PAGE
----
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Unfortunately, such a comprehension is not easily achieved.FOPA reflects not a simple, single legislative decision, but a complex series of compromises, many of which are only partially reflected in the record. Even where the record is complete, it is rarely clear.The first American handgun ban was enacted in 1837, restrictions on sale or carrying of handguns were commonplace by the turn of the century, and the National Conference of Commissioners on Uniform State Laws spent seven years in the 1920s preparing a uniform state act on the subject. Nonetheless, prior to 1934, the sole federal statute on the subject was a 1927 ban on use of the mails to ship firearms concealable on the person. The late 1920s and early 1930s brought, however, a growing perception of crime both as a major problem and as a national one. Public officials did much to support the perception; Attorney General Homer Cummings, for instance, publicly estimated that America was being terrorized by half a million armed thugs, a force larger than the contemporary United States Army. The mobility of the automobile enabled criminals, in those pre-police radio days, to move between jurisdictions before police units could generally be alerted; such criminal gangs found the submachinegun (a fully automatic, shoulder-fired weapon utilizing automatic pistol cartridges) and sawed-off shotgun deadly for close-range fighting.The resulting quest for law enforcement solutions approached the incredible.Copeland permitted an ad hoc committee of staff, National Rifle Association representatives, and Department of Justice representatives to prepare an improved draft. Early in the Seventy-fourth Congress, Copeland (noting, "I am always amazed when people agree" ) introduced the result as S. 3 was based squarely upon the interstate commerce clause. It would have required any "dealer" (defined as "any person engaged in the business of selling firearms" or repairing them) to obtain a one dollar license from the Secretary of Commerce before transporting, shipping, or receiving any firearm in interstate or foreign commerce.The license could be revoked upon criminal conviction for any violation of the bill.By expressly exempting interstate transportation of firearms from the reach of many state firearm laws, it affects state proceedings as well.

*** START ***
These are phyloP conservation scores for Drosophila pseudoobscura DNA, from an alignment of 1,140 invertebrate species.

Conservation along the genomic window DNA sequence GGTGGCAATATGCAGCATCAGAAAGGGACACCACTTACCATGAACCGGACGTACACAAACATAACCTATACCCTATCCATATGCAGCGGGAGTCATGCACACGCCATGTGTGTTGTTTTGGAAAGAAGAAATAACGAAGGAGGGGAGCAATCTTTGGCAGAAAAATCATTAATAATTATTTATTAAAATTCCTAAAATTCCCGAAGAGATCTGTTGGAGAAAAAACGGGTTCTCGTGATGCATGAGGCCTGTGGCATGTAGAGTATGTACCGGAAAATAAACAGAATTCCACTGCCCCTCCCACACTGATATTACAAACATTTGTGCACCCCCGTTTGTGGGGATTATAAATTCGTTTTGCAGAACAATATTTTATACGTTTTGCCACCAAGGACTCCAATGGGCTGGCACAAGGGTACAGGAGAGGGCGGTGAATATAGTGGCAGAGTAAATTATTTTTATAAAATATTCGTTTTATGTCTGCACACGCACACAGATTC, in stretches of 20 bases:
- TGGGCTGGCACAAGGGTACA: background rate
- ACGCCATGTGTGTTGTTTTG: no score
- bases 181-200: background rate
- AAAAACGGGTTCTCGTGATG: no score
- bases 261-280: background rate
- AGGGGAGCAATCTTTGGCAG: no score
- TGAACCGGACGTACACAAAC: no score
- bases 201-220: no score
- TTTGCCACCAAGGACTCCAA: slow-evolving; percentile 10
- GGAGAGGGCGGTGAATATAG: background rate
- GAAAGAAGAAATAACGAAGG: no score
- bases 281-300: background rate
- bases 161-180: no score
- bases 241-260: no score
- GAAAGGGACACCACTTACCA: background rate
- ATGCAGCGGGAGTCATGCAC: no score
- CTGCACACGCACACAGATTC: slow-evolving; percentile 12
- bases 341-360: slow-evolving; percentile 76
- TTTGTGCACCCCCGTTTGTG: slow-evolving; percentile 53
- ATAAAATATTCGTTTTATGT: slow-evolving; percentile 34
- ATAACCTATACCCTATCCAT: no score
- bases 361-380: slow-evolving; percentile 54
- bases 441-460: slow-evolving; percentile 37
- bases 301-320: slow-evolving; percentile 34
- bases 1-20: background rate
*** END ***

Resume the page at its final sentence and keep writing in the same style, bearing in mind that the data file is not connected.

1975, was introduced in August 1963 and had extremely limited scope. 1975 would have required mail-order purchasers of handguns to provide the seller with notarized affirmations that they met certain age and other requirements.At one 1933 hearing, for instance, a Senate subcommittee heard, with no recorded skepticism, calls for a ban on felons riding in automobiles, universal fingerprinting of all citizens, mandatory "papers" for interstate travel, and enactment of national vagrancy laws authorizing warrantless search and arrest of anyone "reputed" to "habitually violate" the laws (with law enforcement officials to testify as to the arrestee's reputation). On a more practical plane, the Department of Justice proposed what became the National Firearms Act of 1934. 9066 would have applied to any "firearm," a term defined to mean "a pistol, revolver, shotgun having a barrel less than sixteen inches in length, or any other firearm capable of being concealed on the person, a muffler or silencer therefor, or a machine gun." "Machine gun" was in turn defined as any weapon capable of firing twelve or more shots without manual reloading. All persons engaged in the business of selling such "firearms" were to register with the Collector of Internal Revenue; all sales were subject to a special tax and were to be made pursuant to a written order form.The constitutional basis for federal intervention, very much an issue in 1934, was resolved by patterning the firearm legislation after the Narcotic Drug Act of 1914. The Narcotic Drug Act used the taxing power to support distributor licensing, requirements that sales be accompanied by a "written order" preserved by the seller and subject to inspection, and a ban on interstate shipment by unlicensed persons. Absent payment of the tax, a firearm could not be shipped in interstate commerce; moreover, knowing possession of a firearm transferred in violation of these requirements was itself a crime.Among the changes were elevations of the intent which must be proven to establish a violation (pp.646 ff.), a narrowed definition of who must obtain a dealer's license (pp.
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As the Narcotic Drug Act had survived legal challenge, albeit narrowly, it was consciously employed as a model for the new firearm legislation. What became the National Firearms Act was introduced as H. During committee consideration, a substitute bill was prepared by the Justice Department. 9741, the substitute embodied two additional and significant changes to the definition pistols and revolvers. Second, the definition of "machinegun" was changed to cover firearms that fired more than once for each pull of the trigger, regardless of how many shots they might fire before reloading was necessary.